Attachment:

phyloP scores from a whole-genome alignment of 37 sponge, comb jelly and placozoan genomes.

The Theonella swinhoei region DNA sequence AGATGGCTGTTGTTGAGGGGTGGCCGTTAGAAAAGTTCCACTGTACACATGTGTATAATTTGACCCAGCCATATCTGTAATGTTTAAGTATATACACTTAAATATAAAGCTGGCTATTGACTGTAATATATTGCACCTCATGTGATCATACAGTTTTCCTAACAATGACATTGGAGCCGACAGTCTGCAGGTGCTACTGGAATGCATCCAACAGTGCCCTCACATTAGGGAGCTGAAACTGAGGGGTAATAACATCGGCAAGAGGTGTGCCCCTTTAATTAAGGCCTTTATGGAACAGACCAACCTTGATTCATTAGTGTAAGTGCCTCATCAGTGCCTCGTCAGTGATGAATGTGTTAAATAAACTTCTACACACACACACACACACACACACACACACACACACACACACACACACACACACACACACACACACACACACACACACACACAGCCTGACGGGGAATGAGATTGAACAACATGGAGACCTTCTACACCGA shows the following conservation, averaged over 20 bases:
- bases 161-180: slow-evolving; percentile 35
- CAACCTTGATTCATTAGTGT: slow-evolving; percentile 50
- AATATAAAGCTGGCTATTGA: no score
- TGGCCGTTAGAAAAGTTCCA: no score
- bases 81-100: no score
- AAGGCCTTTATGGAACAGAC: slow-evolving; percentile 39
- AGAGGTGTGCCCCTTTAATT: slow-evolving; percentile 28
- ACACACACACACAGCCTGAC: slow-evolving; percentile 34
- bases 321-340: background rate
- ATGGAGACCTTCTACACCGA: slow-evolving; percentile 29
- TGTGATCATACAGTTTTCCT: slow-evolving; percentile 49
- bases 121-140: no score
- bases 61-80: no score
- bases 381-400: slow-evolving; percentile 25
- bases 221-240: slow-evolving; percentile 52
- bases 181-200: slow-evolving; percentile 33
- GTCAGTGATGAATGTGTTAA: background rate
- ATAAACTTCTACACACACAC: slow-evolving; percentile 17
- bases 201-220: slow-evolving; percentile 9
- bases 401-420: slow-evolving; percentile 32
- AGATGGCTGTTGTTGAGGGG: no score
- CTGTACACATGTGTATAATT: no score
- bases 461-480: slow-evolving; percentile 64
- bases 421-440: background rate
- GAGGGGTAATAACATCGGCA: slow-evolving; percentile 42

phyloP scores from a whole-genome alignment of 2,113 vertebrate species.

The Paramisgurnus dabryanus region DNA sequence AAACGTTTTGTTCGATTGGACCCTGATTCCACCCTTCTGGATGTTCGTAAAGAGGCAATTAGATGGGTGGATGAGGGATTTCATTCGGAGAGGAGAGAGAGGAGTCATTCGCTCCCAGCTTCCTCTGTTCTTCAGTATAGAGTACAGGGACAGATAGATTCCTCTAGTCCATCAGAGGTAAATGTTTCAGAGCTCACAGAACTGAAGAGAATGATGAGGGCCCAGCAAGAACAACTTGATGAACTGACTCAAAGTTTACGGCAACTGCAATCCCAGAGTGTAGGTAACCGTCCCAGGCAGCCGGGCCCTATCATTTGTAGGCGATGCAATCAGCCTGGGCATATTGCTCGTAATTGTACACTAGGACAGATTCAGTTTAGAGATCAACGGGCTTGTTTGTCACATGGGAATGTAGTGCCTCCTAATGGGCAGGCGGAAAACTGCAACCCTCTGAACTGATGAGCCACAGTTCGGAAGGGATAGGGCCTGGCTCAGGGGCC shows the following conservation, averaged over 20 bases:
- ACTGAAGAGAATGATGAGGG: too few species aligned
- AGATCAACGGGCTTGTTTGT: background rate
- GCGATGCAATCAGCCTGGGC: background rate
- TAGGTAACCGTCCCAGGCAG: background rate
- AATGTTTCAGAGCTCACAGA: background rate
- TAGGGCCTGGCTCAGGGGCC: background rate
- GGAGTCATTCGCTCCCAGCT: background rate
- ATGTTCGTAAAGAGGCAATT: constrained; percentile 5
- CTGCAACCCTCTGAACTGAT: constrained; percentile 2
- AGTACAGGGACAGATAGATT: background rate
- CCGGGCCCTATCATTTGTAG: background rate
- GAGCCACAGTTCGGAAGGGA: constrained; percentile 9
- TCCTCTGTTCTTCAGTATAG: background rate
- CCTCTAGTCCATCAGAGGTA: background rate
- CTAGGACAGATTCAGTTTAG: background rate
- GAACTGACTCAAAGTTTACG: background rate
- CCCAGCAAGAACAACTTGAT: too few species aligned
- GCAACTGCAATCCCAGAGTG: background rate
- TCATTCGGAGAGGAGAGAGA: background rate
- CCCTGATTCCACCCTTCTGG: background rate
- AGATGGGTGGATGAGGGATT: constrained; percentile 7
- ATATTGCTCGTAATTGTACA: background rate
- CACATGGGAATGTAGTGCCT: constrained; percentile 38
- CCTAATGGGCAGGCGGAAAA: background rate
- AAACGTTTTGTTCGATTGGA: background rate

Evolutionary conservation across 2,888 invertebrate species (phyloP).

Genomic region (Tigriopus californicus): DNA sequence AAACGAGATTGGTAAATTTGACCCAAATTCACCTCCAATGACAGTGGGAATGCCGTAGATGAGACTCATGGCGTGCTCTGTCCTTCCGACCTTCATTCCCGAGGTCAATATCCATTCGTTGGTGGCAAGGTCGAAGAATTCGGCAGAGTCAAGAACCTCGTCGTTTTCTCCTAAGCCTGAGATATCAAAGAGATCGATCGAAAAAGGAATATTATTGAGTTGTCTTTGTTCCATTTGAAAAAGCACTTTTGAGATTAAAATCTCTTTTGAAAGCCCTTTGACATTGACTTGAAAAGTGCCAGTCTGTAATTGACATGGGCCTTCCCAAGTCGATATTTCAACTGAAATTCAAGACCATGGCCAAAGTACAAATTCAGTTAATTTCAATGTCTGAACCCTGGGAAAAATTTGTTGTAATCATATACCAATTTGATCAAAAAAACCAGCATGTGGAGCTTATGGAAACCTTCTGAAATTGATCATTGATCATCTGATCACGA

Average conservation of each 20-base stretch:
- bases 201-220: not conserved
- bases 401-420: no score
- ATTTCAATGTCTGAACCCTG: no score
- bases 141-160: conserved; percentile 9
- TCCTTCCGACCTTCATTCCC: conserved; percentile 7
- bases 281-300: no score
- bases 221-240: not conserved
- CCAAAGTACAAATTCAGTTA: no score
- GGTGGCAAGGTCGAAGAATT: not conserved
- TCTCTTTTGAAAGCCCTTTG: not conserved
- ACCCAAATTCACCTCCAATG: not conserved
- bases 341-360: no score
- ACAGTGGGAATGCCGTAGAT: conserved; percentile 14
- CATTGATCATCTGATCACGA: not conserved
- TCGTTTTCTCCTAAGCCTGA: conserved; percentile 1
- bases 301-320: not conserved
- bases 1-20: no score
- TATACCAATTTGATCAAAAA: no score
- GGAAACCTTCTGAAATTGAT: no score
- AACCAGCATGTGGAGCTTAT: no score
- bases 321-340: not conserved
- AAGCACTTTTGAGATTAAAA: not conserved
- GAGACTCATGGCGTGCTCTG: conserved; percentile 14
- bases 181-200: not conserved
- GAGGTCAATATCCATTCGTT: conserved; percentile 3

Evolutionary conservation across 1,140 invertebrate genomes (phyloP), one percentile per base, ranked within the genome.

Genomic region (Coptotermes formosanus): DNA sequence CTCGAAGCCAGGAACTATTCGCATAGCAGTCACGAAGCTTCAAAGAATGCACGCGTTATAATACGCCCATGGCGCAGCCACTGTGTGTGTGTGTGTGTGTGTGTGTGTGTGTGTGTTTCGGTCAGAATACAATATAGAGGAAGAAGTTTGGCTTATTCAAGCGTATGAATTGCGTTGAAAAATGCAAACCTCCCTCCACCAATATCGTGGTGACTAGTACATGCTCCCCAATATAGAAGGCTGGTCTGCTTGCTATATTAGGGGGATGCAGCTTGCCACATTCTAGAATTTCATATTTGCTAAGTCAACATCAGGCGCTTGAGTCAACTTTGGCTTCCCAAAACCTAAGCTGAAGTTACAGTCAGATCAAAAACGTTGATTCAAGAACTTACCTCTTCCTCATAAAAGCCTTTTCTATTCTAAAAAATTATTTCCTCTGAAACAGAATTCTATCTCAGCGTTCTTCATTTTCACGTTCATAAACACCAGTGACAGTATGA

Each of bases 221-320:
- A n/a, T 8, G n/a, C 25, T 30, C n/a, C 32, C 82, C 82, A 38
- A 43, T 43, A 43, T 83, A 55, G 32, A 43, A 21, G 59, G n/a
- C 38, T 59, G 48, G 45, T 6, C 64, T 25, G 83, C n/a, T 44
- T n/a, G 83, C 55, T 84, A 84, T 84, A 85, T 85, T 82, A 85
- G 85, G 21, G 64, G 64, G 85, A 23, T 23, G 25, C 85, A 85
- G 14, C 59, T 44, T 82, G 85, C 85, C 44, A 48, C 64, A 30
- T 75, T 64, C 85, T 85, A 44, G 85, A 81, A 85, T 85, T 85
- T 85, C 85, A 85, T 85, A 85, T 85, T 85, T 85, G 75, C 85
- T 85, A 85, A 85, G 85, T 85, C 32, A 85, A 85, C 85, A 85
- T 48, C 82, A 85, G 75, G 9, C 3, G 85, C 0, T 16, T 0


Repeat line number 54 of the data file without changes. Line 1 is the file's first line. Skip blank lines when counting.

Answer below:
- AAACGTTTTGTTCGATTGGA: background rate